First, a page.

acters; and its local history is full of curious incident, which it might be worth while to rescue from oblivion. My esteemed friend Morgan Neville, in his admirable productions, " Mike Fink," the “ Last of the Boatmen,” “ Chevalier Dubac," and others, has clearly proved this. I must, however, correct an inaccuracy he has fallen into in relation to the Chevalier Dubac. It was not a monkey which he consulted in presence of his country customers, about the lowest price of his goods—it was a racoon. What should we think of the historian, who would write that Scipio Africanus consulted a sheep instead of an antelope ? It ought also to be put on record, that the racoon used sometimes (like a sans culotte as he was) to aspire to be free. On these occasions the chevalier was much annoyed by the boys, who would run to him, crying out, “M. Dubac, M. Dubac, your racoon has got loose your racoon has got loose!” to this he would rather petulantly, yet slowly, and with a most polite motion of the head and hands, repeat, “ Late eem go-late eem go.”
This town being the key or rather the gate of the west, was frequently visited by travellers of distinction, who remained a few days making preparations for their voyage. This circumstance, together with others which I might enumerate, gave a peculiar character and interest to the place. I have a distinct recollection of the present king of France and his two brothers, who were on their way to New Orleans. They were plain modest young men, whose simplicity of manners was favorably contrasted with those of the showy city gentlemen, with fair top boots and ratan, who found nothing good enough for them at the tavern, although at home content with an undivided portion of an attic chamber, and a meal hastily snatched.
The ensuing extract from the Cincinnati Gazette was published in 1829. The contrast between the early trade and the modern is now still greater. The main line of canal and railway over the mountains was first opened entirely through in 1834, and occasioned an immense augmentation in the business of Pittsburg. Harris's Directory for 1841 contains a list of 89 steamboats owned entirely or in part within the district of Pittsburg.
The first boat built on the western waters, of which the writer of this article has any record, was the New Orleans, built at Pittsburg in 1811. He has no account of more than seven or eight built previously to 1817. From that period they have been rapidly increasing in number, character, model, and style of workmanship, until 1825; when two or three boats, built about that period, were declared by common consent to be the first in the world. Since that time, we are informed that some of the New York and Chesapeake boats rival and probably surpass us in richness and beauty of internal decoration. As late as 1816, the practicability of navigating the Ohio with steamboats was esteemed doubtful; none but the most sanguine augured favorably. The writer of this well remembers that in 1816, observing, in company with a number of gentlemen, the long struggles of a stern-wheel boat to ascend Horse-tail ripple, (five miles below Pittsburg,) it was the unanimous opinion that “such a contrivance” might conquer the difficulties of the Mississippi, as high as Natchez; but that we of the Ohio must wait for some more happy “cen. tury of inventions." In 1817, the bold and enterprising Capt. Shreve, (whose late discovery of a mode for destroying snags and improving western navigation entitles him to the reputation of a public benefactor, made a trip from New Orleans to Louisville in 25 days. The event was celebrated by rejoicing, and by a public dinner to the daring individual who had achieved the miracle. Previous to that period, the ordinary passages by barges, propelled by oars and sails, was three months. A revolution in western commerce was at once effected. Every article of merchandise began to ascend the Mississippi, until we have seen a package delivered at the wharf of Cincinnati, from Philadelphia, via New Orleans, at one cent per pound. From the period of Capt. Shreve's celebrated voyage till 1827, the time necessary for the trip has been grad. ually diminishing. During that year the Tecumseh entered the port of Louisville from New Or. Jeans in eight days and two hours from port to port!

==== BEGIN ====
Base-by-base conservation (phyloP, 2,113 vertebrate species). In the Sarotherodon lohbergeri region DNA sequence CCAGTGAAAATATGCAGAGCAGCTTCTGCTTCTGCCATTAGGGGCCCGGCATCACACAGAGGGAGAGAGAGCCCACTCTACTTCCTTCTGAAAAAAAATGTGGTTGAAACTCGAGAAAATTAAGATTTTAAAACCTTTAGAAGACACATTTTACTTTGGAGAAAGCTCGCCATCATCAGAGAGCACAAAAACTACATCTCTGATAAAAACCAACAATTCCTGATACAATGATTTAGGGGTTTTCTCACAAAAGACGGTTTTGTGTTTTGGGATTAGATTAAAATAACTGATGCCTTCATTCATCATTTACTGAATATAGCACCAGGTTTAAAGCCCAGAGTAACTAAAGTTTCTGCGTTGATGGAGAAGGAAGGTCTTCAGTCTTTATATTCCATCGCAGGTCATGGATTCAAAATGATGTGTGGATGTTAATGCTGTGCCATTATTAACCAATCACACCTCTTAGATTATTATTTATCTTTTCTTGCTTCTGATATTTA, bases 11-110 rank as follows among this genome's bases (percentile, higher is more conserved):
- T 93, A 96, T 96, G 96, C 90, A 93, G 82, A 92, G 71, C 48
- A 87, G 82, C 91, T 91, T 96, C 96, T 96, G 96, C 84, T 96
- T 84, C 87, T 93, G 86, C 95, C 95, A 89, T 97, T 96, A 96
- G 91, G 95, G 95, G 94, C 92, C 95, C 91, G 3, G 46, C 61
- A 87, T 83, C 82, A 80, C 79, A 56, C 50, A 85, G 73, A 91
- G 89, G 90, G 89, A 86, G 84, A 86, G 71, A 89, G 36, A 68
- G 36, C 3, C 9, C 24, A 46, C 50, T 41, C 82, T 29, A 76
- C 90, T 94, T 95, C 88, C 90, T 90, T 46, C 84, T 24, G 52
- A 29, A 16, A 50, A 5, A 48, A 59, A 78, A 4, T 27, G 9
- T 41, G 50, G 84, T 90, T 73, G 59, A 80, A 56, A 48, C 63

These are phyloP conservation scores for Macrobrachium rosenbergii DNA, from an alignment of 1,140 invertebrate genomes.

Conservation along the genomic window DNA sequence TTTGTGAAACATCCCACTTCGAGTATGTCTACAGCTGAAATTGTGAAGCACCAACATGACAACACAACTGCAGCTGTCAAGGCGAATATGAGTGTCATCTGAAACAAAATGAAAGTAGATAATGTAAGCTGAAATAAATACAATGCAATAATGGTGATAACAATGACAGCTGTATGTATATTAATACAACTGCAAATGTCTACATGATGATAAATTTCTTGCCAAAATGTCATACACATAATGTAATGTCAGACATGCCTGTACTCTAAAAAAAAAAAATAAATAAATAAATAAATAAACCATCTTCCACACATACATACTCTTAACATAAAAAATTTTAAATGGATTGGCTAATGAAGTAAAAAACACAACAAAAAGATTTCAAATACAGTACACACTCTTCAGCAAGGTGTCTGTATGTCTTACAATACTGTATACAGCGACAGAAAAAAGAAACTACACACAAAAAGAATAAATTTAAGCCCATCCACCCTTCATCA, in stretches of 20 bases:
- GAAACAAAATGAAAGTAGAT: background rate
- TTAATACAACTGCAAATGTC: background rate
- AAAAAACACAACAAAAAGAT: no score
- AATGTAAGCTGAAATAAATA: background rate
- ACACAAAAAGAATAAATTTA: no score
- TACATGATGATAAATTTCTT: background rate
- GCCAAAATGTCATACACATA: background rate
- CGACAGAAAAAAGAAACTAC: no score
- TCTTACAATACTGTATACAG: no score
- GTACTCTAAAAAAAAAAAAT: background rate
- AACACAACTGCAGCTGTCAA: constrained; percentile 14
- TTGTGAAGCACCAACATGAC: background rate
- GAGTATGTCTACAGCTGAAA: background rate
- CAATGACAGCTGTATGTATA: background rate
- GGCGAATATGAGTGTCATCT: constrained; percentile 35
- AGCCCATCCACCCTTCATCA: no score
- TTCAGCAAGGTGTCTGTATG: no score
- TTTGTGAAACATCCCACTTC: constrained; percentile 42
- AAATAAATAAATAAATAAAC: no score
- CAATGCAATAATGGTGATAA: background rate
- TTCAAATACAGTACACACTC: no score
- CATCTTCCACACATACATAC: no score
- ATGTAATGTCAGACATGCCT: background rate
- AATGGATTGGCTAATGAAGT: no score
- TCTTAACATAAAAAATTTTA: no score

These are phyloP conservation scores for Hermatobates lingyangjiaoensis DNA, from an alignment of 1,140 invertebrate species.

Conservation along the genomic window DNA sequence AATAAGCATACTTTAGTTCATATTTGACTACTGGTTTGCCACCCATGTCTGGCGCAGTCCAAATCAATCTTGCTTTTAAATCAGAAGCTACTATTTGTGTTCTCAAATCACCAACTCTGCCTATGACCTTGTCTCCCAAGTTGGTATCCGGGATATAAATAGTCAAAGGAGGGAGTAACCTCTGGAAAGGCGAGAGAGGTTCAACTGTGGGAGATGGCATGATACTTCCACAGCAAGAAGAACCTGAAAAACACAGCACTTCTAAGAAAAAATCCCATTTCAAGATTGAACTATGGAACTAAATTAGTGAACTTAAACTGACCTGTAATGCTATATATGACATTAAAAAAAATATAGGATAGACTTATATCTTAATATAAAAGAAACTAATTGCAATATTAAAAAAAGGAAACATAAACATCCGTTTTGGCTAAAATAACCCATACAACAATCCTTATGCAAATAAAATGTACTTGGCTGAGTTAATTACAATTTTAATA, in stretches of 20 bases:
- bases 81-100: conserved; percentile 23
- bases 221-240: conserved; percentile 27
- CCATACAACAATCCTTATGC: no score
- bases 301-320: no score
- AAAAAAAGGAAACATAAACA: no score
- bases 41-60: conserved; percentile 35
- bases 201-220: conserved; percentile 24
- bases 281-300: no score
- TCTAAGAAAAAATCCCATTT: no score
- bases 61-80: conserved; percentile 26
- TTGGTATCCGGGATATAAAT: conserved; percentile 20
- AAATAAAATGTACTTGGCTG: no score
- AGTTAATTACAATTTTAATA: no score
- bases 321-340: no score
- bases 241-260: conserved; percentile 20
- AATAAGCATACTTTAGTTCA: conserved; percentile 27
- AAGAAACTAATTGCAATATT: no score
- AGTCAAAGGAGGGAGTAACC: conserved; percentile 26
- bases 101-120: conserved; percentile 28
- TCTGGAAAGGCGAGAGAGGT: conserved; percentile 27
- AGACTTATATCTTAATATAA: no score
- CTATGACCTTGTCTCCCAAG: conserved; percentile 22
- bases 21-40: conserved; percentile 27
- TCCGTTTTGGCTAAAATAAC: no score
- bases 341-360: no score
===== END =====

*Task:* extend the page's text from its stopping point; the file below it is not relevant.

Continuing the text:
We cannot better illustrate the magnitude of the change in every thing connected with western commerce and navigation, than by contrasting the foregoing statement with the situation of things at the time of the adoption of steam transportation, say in 1817. About 20 barges, aver. aging 100 tons each, comprised the whole of the commercial facilities for transporting merchandise from New Orleans to the "upper country." Each of these performed one trip down and up again to Louisville and Cincinnati, within the year. The number of keel-boats employed on the upper Ohio cannot be ascertained, but it is presumed that 150 is a sufficiently large calculation to embrace the whole number. These averaged 30 tons each, and employed one month to make the voyage from Louisville to Pittsburg; while the more noble and dignified barge of the Missis. sippi made her trip in the space of 100 days, if no extraordinary accident happened to check her progress. Not a dollar was expended for wood in a space of 2000 miles, and the squatter on the banks of the Ohio thought himself lucky if the reckless boatman would give the smallest trifle for the eggs and chickens which formed almost the only saleable articles on a soil whose only